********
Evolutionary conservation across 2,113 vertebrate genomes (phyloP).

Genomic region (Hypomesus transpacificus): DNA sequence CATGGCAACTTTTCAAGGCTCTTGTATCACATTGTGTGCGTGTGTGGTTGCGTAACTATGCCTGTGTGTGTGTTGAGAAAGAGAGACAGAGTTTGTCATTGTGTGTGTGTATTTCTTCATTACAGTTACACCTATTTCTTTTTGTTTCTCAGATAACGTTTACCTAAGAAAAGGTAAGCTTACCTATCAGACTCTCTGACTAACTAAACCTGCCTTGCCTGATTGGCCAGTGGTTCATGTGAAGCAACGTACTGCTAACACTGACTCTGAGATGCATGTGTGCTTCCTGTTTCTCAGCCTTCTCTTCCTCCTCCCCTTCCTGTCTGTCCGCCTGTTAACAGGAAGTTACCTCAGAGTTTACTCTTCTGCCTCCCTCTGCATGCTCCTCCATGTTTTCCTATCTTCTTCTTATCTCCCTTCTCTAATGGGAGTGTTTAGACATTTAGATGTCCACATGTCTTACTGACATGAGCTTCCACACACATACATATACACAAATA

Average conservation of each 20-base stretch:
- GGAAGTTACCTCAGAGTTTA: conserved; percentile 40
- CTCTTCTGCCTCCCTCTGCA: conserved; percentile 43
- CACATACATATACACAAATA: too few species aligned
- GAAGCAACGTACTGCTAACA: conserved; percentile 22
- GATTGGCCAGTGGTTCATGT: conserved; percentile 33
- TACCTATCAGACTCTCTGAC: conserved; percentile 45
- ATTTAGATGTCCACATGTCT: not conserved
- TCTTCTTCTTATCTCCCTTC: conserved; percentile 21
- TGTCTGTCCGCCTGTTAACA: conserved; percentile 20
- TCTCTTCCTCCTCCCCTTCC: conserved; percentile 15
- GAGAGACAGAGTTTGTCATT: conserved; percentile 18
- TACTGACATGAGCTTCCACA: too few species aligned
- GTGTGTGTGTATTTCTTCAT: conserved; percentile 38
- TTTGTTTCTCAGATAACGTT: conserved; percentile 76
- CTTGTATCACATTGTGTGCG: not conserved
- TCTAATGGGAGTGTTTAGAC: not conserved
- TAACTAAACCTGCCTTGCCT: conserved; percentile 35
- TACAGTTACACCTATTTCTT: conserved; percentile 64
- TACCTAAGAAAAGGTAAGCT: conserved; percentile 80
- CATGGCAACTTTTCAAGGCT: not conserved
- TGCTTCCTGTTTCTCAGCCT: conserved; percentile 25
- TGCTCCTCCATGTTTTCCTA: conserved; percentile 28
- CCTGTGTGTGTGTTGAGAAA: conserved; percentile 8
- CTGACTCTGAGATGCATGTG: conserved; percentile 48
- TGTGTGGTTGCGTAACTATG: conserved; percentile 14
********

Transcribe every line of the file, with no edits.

Evolutionary conservation across 2,113 vertebrate genomes (phyloP).

Genomic region (Hypomesus transpacificus): DNA sequence CATGGCAACTTTTCAAGGCTCTTGTATCACATTGTGTGCGTGTGTGGTTGCGTAACTATGCCTGTGTGTGTGTTGAGAAAGAGAGACAGAGTTTGTCATTGTGTGTGTGTATTTCTTCATTACAGTTACACCTATTTCTTTTTGTTTCTCAGATAACGTTTACCTAAGAAAAGGTAAGCTTACCTATCAGACTCTCTGACTAACTAAACCTGCCTTGCCTGATTGGCCAGTGGTTCATGTGAAGCAACGTACTGCTAACACTGACTCTGAGATGCATGTGTGCTTCCTGTTTCTCAGCCTTCTCTTCCTCCTCCCCTTCCTGTCTGTCCGCCTGTTAACAGGAAGTTACCTCAGAGTTTACTCTTCTGCCTCCCTCTGCATGCTCCTCCATGTTTTCCTATCTTCTTCTTATCTCCCTTCTCTAATGGGAGTGTTTAGACATTTAGATGTCCACATGTCTTACTGACATGAGCTTCCACACACATACATATACACAAATA

Average conservation of each 20-base stretch:
- GGAAGTTACCTCAGAGTTTA: conserved; percentile 40
- CTCTTCTGCCTCCCTCTGCA: conserved; percentile 43
- CACATACATATACACAAATA: too few species aligned
- GAAGCAACGTACTGCTAACA: conserved; percentile 22
- GATTGGCCAGTGGTTCATGT: conserved; percentile 33
- TACCTATCAGACTCTCTGAC: conserved; percentile 45
- ATTTAGATGTCCACATGTCT: not conserved
- TCTTCTTCTTATCTCCCTTC: conserved; percentile 21
- TGTCTGTCCGCCTGTTAACA: conserved; percentile 20
- TCTCTTCCTCCTCCCCTTCC: conserved; percentile 15
- GAGAGACAGAGTTTGTCATT: conserved; percentile 18
- TACTGACATGAGCTTCCACA: too few species aligned
- GTGTGTGTGTATTTCTTCAT: conserved; percentile 38
- TTTGTTTCTCAGATAACGTT: conserved; percentile 76
- CTTGTATCACATTGTGTGCG: not conserved
- TCTAATGGGAGTGTTTAGAC: not conserved
- TAACTAAACCTGCCTTGCCT: conserved; percentile 35
- TACAGTTACACCTATTTCTT: conserved; percentile 64
- TACCTAAGAAAAGGTAAGCT: conserved; percentile 80
- CATGGCAACTTTTCAAGGCT: not conserved
- TGCTTCCTGTTTCTCAGCCT: conserved; percentile 25
- TGCTCCTCCATGTTTTCCTA: conserved; percentile 28
- CCTGTGTGTGTGTTGAGAAA: conserved; percentile 8
- CTGACTCTGAGATGCATGTG: conserved; percentile 48
- TGTGTGGTTGCGTAACTATG: conserved; percentile 14